Old white man of the day

Quote:

Robert James Dickie invented, patented and marketed the world’s first stamp vending machine. His machines were in use for 50 years, 18,000 were used in Britain, with countless thousands around the world. The machine that won star honours at the 1909 Pacific Expo in Seattle came from a New Zealander with a single idea. Robert James Dickie was born in London on December 30, 1876. Twelve years later, he immigrated with his family to Wellington, New Zealand. He joined the staff of the Chief Post Office at Customs Street in 1891, and went to work in the foreign mail department.

Obsession with the Machine

It was the policy of the Post Office at the time to shift staff around the various departments to give them a wider knowledge of the organisation. While Dickie was working at the front desk selling stamps, it occurred to him that tearing stamps from a large sheet by hand was a waste of time, especially since most of the stamps sold were for the same value. A machine, he thought, could do this job just as well as a person. The idea was further entrenched when Dickie saw his first moving picture images. A newspaper feature, published at Dickie’s retirement from the Post Office in 1931, colourfully told of Dickie’s inspiration:

“… a film in slow motion, away back in the days when movies dazzled a man and left him bewildered, showed a Chinese in changing motions. If photographs could be controlled in that way, thought Dickie, why not stamps?”

The idea ticked over in his mind, but there were no quick, or easily definable, solutions. It took 13 years before he started making plans for a prototype. He had become fixated with the idea of the machine. In an unpublished 1948 autobiography he wrote:

“For some months, the idea of a machine to sell postage stamps (by means of a coin in the slot) became an obsession with me. I kept banishing the idea from coming into being, but at last the urge would not let me sleep, and for peace of mind started working on the making of the model.”

Dickie sought the assistance of Wellington photographer and draughtsman JH Brown who made accurate drawings from Dickie’s ideas. Later they enlisted engineer W Andrews to build the first model. Dickie, Brown and Andrews were the first patentees of the vending machine.

Mr R J Dickie, Mr JH Brown and Mr W Andrews with the first stamp vending machine From Dominion May 14 1960

The First Model

The new machine caused a stir when it was first seen. The February 28 edition of The Advocate newspaper gave a brief description of Dickie’s invention:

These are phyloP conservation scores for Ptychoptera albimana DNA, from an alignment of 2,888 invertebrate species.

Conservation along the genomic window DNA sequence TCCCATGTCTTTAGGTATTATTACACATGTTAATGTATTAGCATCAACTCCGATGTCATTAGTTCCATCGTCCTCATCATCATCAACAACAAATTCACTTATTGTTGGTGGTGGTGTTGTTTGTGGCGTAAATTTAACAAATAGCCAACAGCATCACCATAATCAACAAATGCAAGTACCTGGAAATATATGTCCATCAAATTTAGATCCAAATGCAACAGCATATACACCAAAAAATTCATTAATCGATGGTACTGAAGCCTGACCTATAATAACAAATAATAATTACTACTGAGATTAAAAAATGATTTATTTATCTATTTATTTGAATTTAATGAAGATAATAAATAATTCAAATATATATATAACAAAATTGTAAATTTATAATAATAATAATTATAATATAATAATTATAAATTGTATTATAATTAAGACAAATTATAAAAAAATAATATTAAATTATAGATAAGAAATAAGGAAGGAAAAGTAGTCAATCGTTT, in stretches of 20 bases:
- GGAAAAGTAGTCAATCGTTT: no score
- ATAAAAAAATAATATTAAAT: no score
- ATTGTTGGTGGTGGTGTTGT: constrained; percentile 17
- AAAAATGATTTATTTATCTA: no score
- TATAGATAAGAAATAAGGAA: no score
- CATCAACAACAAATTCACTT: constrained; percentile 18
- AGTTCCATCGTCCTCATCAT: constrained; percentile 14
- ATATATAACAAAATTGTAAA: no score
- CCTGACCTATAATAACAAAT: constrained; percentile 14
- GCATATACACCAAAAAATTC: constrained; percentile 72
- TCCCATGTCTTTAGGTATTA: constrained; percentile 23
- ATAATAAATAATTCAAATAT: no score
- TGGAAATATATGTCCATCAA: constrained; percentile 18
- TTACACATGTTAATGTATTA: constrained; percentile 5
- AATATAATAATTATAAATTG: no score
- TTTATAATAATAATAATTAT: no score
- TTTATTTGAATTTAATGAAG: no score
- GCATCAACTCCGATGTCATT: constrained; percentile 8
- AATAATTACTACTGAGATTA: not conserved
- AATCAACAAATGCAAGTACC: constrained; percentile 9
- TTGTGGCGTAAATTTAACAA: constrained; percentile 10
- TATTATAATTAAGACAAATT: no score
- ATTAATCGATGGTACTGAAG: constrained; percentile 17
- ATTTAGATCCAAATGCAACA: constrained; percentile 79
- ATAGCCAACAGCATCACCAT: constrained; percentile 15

“The mechanism is simplicity itself, a fluted sprocket wheel with weights attached being set in motion by the descending coin, so as to make a single stamp project from a second slot. The action of the front slot is such that immediately it is opened it closes the second slot. The whole mechanism is only 9 inches by 4 inches in extent and the instrument may be charged to carry from one to one hundred pounds worth of coins.”

Initially, the biggest hurdle Dickie, Brown and Andrews had to face was how to get stamps in a long roll of singles rather than in sheets. Dickie lobbied the Government printers to print stamps in a roll but they refused on the basis of cost. He solved the problem by buying sheets of stamps himself, cutting them into strips and building a spool mechanism that, in the inventor’s own words was, ‘pretty crude’, but it worked.

In June 1905 the machine was ready, Dickie triumphantly demonstrated his invention to the Post Office authorities. A feature in the Dominion from 1960 quoted their response to his invention:

“The idea’s all right”, they admitted reluctantly, “but you’ve forgotten one thing. This machine, if placed outside for sale of stamps after hours, as you suggest, would contain quite a lot of money. The Post Office cannot risk public funds being left outside like that.”

According to the newspaper, Dickie returned home that evening ‘crestfallen’, but by the next day he had thought of a solution. He bought the stamps himself and took the money when the box was cleared. RJ Dickie, a true entrepreneur from the edge, was born.

Pennies collected from Christchurch machine over a weekend Courtesy of Eric Adank

This arrangement naturally suited the Post Office, and in June 1905 an unknown Wellingtonian was the first person in the world to buy a stamp from an automatic vending machine. The machine was popular and, on the whole, successful, although it was withdrawn after two weeks because some members of the public tried to ‘cheat’ the machine by using foreign coins, damaged coins, lead discs and other foreign objects, thus damaging the mechanism. It was fixed with some minor adjustments by Dickie and by July was once again outside the Post Office. During its first fortnight of use, it had sold 3,901 one-penny stamps. End of quote:


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In solidarity with the those in the world’s most despised demographic, WH has decided to ‘come out’ as an old white male. WH enjoys exercising the white-male privilege that Whaleoil provides for him by writing the occasional post challenging climate change consensus; looking at random tech issues that tweak his interest, as a bit of a tech nerd; or generally poking the borax at anyone in public life who goes on record revealing their stupidity. WH never excelled on the sports field because his coaches never allowed him to play in his preferred position on the right-wing. WH also enjoys his MG.

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